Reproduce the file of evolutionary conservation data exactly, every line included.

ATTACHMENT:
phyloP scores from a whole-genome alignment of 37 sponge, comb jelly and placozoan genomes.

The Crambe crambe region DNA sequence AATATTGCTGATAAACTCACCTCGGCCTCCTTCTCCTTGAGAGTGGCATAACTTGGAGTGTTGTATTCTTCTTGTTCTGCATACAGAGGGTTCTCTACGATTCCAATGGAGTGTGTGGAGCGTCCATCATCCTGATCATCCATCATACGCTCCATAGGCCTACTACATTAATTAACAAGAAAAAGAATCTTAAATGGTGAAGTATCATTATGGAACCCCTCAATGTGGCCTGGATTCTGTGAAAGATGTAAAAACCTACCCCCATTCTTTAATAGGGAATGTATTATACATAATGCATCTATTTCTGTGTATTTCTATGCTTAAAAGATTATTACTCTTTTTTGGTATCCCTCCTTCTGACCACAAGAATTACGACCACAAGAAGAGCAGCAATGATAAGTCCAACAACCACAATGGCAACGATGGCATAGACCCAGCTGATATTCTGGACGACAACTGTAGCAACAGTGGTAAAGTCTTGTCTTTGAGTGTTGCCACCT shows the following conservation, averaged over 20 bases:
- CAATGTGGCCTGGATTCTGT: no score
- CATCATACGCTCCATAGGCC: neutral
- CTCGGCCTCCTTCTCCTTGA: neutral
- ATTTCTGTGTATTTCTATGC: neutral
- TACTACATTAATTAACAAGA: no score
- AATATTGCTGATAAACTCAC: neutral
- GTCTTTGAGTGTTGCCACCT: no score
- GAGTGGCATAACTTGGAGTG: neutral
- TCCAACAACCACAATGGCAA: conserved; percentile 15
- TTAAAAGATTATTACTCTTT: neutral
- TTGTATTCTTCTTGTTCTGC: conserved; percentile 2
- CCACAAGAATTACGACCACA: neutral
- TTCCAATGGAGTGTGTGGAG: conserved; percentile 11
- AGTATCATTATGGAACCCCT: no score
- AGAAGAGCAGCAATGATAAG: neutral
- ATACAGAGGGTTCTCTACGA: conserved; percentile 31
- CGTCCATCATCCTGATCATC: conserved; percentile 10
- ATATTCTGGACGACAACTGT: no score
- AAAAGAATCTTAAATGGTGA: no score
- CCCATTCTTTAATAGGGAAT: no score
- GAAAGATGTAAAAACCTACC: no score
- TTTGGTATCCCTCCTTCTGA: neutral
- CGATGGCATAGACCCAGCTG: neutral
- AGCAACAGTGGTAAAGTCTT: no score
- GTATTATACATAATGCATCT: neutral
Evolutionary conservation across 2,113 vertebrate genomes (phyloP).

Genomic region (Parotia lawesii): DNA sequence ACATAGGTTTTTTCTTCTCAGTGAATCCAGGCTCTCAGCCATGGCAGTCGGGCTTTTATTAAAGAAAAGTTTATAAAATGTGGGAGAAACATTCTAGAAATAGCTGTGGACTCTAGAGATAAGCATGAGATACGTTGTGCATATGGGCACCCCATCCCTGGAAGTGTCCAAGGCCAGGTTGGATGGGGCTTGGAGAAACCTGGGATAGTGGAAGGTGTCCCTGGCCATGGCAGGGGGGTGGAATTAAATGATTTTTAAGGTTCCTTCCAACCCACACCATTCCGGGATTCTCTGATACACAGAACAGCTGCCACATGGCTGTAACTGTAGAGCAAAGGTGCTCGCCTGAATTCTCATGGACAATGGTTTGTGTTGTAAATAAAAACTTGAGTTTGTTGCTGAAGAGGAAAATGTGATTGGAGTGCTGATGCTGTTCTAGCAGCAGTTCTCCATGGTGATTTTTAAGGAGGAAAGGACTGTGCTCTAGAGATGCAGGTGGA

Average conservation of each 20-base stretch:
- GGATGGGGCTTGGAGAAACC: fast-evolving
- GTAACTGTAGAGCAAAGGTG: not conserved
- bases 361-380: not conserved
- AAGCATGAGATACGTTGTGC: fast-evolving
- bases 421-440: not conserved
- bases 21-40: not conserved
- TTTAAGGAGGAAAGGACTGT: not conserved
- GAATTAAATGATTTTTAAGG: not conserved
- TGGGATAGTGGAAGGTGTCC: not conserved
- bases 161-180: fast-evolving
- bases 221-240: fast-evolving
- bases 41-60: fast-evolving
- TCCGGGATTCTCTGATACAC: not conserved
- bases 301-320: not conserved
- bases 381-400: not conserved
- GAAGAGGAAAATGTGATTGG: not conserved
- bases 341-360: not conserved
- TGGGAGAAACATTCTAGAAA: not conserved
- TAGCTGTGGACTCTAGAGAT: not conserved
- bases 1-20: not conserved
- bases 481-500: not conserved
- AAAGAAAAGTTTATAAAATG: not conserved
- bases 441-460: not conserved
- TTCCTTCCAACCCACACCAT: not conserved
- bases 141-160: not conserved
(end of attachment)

phyloP scores from a whole-genome alignment of 37 sponge, comb jelly and placozoan genomes.

The Crambe crambe region DNA sequence AATATTGCTGATAAACTCACCTCGGCCTCCTTCTCCTTGAGAGTGGCATAACTTGGAGTGTTGTATTCTTCTTGTTCTGCATACAGAGGGTTCTCTACGATTCCAATGGAGTGTGTGGAGCGTCCATCATCCTGATCATCCATCATACGCTCCATAGGCCTACTACATTAATTAACAAGAAAAAGAATCTTAAATGGTGAAGTATCATTATGGAACCCCTCAATGTGGCCTGGATTCTGTGAAAGATGTAAAAACCTACCCCCATTCTTTAATAGGGAATGTATTATACATAATGCATCTATTTCTGTGTATTTCTATGCTTAAAAGATTATTACTCTTTTTTGGTATCCCTCCTTCTGACCACAAGAATTACGACCACAAGAAGAGCAGCAATGATAAGTCCAACAACCACAATGGCAACGATGGCATAGACCCAGCTGATATTCTGGACGACAACTGTAGCAACAGTGGTAAAGTCTTGTCTTTGAGTGTTGCCACCT shows the following conservation, averaged over 20 bases:
- CAATGTGGCCTGGATTCTGT: no score
- CATCATACGCTCCATAGGCC: neutral
- CTCGGCCTCCTTCTCCTTGA: neutral
- ATTTCTGTGTATTTCTATGC: neutral
- TACTACATTAATTAACAAGA: no score
- AATATTGCTGATAAACTCAC: neutral
- GTCTTTGAGTGTTGCCACCT: no score
- GAGTGGCATAACTTGGAGTG: neutral
- TCCAACAACCACAATGGCAA: conserved; percentile 15
- TTAAAAGATTATTACTCTTT: neutral
- TTGTATTCTTCTTGTTCTGC: conserved; percentile 2
- CCACAAGAATTACGACCACA: neutral
- TTCCAATGGAGTGTGTGGAG: conserved; percentile 11
- AGTATCATTATGGAACCCCT: no score
- AGAAGAGCAGCAATGATAAG: neutral
- ATACAGAGGGTTCTCTACGA: conserved; percentile 31
- CGTCCATCATCCTGATCATC: conserved; percentile 10
- ATATTCTGGACGACAACTGT: no score
- AAAAGAATCTTAAATGGTGA: no score
- CCCATTCTTTAATAGGGAAT: no score
- GAAAGATGTAAAAACCTACC: no score
- TTTGGTATCCCTCCTTCTGA: neutral
- CGATGGCATAGACCCAGCTG: neutral
- AGCAACAGTGGTAAAGTCTT: no score
- GTATTATACATAATGCATCT: neutral
Evolutionary conservation across 2,113 vertebrate genomes (phyloP).

Genomic region (Parotia lawesii): DNA sequence ACATAGGTTTTTTCTTCTCAGTGAATCCAGGCTCTCAGCCATGGCAGTCGGGCTTTTATTAAAGAAAAGTTTATAAAATGTGGGAGAAACATTCTAGAAATAGCTGTGGACTCTAGAGATAAGCATGAGATACGTTGTGCATATGGGCACCCCATCCCTGGAAGTGTCCAAGGCCAGGTTGGATGGGGCTTGGAGAAACCTGGGATAGTGGAAGGTGTCCCTGGCCATGGCAGGGGGGTGGAATTAAATGATTTTTAAGGTTCCTTCCAACCCACACCATTCCGGGATTCTCTGATACACAGAACAGCTGCCACATGGCTGTAACTGTAGAGCAAAGGTGCTCGCCTGAATTCTCATGGACAATGGTTTGTGTTGTAAATAAAAACTTGAGTTTGTTGCTGAAGAGGAAAATGTGATTGGAGTGCTGATGCTGTTCTAGCAGCAGTTCTCCATGGTGATTTTTAAGGAGGAAAGGACTGTGCTCTAGAGATGCAGGTGGA

Average conservation of each 20-base stretch:
- GGATGGGGCTTGGAGAAACC: fast-evolving
- GTAACTGTAGAGCAAAGGTG: not conserved
- bases 361-380: not conserved
- AAGCATGAGATACGTTGTGC: fast-evolving
- bases 421-440: not conserved
- bases 21-40: not conserved
- TTTAAGGAGGAAAGGACTGT: not conserved
- GAATTAAATGATTTTTAAGG: not conserved
- TGGGATAGTGGAAGGTGTCC: not conserved
- bases 161-180: fast-evolving
- bases 221-240: fast-evolving
- bases 41-60: fast-evolving
- TCCGGGATTCTCTGATACAC: not conserved
- bases 301-320: not conserved
- bases 381-400: not conserved
- GAAGAGGAAAATGTGATTGG: not conserved
- bases 341-360: not conserved
- TGGGAGAAACATTCTAGAAA: not conserved
- TAGCTGTGGACTCTAGAGAT: not conserved
- bases 1-20: not conserved
- bases 481-500: not conserved
- AAAGAAAAGTTTATAAAATG: not conserved
- bases 441-460: not conserved
- TTCCTTCCAACCCACACCAT: not conserved
- bases 141-160: not conserved